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Making Teen Driving Safer

Of the different groups of drivers, teenagers are by far the most likely to get into an accident and cause auto insurance rates to rise. During their first year of driving, teens have the highest crash rate.

One major problem among teen drivers is distracted driving and texting while operating a vehicle. These issues have resulted in a huge upswing of related accidents. According to the Centers for Disease Control and Prevention, people between the ages of 15 and 24 represent 14 percent of the U.S. population but are the largest group in terms of costs from car accidents. In 2010, young males accounted for 30 percent, or $19 billion, of the total cost of motor vehicle injuries and 28 percent, or $7 billion, for young females. Of fatal crashes involving teens, 21 percent were directly related to cellphone use, according to the National Highway Traffic Safety Administration.

Monitoring with technology

As a result of the increase in car accidents caused by distracted driving, some parents are taking matters into their own hands. Nowadays, there are several different methods for parents to monitor what their teen is doing in the car. As smartphones become more popular, a few applications have popped up that allow parents to monitor how their teen is using a phone while driving. There are even options to limit certain cellphone privileges, including text messages and calls.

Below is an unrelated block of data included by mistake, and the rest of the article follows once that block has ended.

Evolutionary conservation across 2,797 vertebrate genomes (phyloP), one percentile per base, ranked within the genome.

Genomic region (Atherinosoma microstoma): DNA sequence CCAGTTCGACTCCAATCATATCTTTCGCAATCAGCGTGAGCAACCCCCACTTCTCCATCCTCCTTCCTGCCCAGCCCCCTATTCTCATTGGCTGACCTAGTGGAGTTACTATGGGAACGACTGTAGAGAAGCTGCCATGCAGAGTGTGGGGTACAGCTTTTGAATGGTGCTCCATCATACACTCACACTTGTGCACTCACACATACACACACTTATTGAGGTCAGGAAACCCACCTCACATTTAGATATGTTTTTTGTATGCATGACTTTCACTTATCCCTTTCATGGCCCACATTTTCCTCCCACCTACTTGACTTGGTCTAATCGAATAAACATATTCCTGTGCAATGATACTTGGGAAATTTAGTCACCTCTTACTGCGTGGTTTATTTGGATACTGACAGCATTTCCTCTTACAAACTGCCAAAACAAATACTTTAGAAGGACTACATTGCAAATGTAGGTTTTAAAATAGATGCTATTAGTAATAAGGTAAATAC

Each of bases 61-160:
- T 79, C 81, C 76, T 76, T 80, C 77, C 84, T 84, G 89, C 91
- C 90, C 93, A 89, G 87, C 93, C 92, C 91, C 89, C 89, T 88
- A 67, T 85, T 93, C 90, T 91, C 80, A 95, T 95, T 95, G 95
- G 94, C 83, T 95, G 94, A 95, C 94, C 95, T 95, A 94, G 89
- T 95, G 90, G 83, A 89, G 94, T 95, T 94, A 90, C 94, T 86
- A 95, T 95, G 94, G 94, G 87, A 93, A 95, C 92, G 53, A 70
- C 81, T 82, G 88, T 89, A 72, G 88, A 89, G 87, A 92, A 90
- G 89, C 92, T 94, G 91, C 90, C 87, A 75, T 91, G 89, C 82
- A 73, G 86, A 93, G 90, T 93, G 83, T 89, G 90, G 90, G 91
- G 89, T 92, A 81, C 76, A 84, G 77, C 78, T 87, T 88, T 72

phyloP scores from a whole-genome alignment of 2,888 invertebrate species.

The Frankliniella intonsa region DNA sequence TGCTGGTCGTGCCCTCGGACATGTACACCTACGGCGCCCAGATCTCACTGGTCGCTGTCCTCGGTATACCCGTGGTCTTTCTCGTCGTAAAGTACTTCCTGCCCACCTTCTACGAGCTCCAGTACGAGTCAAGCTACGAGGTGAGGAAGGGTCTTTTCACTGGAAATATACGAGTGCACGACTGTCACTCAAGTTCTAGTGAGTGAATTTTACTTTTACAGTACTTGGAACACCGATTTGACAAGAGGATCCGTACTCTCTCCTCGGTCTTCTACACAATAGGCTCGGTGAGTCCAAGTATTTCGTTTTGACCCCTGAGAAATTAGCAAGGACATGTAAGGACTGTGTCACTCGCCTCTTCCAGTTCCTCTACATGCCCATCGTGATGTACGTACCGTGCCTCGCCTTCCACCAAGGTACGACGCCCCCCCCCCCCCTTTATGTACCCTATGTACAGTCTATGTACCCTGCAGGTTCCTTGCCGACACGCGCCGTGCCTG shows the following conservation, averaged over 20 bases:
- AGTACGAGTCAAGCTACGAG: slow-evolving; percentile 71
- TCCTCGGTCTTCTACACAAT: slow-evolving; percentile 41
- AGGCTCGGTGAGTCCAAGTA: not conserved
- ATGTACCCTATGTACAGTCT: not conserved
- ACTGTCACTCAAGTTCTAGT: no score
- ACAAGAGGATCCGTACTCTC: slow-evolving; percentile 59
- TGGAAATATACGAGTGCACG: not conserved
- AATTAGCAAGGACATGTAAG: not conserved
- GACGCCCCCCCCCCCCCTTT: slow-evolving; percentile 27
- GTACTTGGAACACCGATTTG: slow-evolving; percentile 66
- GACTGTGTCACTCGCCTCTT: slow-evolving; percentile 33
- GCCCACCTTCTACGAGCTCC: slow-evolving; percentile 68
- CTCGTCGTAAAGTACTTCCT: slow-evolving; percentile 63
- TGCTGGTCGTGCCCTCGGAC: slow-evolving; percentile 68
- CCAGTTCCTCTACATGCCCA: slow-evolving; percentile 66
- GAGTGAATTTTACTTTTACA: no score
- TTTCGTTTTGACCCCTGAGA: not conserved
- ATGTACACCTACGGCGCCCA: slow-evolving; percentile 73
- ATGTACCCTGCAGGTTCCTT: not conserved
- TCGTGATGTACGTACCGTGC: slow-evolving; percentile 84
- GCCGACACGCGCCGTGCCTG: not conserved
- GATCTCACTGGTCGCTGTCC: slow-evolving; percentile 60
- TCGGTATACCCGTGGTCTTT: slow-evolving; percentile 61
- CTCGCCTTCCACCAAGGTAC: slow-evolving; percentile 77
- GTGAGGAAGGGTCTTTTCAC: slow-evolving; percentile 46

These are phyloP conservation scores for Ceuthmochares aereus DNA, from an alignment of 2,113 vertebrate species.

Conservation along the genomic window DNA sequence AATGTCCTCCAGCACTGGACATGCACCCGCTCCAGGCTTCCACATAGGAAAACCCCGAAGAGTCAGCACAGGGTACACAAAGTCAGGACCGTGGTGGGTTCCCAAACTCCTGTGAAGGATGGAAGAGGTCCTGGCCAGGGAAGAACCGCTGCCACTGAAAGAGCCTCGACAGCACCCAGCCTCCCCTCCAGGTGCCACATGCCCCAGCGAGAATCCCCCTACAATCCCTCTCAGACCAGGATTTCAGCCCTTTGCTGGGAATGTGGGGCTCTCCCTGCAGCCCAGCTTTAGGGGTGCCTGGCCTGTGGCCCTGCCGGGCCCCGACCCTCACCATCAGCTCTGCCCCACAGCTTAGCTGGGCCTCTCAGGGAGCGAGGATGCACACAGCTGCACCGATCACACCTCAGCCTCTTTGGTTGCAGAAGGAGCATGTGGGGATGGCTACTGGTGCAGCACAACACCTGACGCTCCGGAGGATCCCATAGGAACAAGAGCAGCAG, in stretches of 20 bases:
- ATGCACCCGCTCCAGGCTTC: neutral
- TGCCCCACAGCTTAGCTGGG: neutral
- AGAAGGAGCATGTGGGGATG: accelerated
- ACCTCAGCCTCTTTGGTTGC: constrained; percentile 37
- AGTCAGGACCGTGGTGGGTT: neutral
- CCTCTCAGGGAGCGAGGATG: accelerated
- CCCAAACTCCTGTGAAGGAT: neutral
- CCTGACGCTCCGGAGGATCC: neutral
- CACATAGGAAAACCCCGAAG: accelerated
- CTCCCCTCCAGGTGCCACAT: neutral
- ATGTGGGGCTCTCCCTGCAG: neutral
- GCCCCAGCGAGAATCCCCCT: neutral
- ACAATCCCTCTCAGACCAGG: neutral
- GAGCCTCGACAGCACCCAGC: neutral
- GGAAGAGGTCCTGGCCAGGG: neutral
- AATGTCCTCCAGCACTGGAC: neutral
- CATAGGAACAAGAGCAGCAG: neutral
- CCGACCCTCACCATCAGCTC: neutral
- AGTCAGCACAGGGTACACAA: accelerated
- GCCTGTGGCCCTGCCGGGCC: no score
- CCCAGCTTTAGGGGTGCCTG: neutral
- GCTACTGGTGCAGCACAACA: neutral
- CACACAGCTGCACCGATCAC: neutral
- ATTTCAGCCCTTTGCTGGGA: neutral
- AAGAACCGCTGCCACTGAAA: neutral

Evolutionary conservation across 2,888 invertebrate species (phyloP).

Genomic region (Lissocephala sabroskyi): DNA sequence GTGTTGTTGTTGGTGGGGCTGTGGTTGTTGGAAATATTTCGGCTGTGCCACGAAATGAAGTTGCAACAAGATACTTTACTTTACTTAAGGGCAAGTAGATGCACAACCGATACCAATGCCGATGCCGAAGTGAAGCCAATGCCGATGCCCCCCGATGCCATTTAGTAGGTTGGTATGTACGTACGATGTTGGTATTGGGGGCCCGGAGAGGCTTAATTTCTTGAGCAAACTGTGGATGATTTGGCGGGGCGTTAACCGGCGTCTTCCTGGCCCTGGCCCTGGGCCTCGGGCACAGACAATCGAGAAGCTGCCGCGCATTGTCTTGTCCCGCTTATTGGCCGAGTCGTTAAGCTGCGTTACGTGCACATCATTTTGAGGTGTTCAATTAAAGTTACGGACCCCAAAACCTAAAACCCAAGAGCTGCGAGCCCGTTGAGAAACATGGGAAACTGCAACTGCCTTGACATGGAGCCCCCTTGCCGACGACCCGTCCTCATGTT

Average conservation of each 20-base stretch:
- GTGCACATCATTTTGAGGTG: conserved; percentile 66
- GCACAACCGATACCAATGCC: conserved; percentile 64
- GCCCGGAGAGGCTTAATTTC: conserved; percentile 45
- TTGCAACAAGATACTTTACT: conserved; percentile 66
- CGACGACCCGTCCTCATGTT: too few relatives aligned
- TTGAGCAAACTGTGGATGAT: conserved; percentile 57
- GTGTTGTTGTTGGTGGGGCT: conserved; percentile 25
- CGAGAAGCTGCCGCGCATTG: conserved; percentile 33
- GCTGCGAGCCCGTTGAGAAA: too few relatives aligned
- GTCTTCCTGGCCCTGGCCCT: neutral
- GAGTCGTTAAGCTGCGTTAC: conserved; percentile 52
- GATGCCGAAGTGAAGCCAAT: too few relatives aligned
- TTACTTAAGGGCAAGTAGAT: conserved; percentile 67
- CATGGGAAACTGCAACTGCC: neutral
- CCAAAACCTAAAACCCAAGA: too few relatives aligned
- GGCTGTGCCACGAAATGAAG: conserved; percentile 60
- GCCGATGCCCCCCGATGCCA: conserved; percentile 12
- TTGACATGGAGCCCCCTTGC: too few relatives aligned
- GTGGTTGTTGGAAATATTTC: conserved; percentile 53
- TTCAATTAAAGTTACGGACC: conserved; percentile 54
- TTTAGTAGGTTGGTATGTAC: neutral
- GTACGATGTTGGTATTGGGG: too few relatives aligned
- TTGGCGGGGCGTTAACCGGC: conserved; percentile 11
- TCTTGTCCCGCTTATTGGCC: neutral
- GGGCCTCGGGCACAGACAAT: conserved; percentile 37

Additionally, there are some vehicles that can come equipped with technology that allows parents to control the volume of the radio, the maximum speed and block incoming calls and messages by syncing phones with the car. For nervous parents, these technologies may help cut down on distracted driving by their teens.

It is also well-known that teens tend to drive safer when they are being supervised. As a result, some parents are beginning to install cameras in their vehicles to monitor teen behavior. While these do not directly limit cellphone use or control the speed of the car, knowing they are being watched may deter a teenager from engaging in dangerous practices like speeding or distracted driving.

When it comes to car insurance, having a teenager on your family policy will undoubtedly make premiums rise. However, without accidents or claims, these rates may not increase. Other factors like good grades can also help reduce the spike to auto insurance premiums when adding a teen driver.

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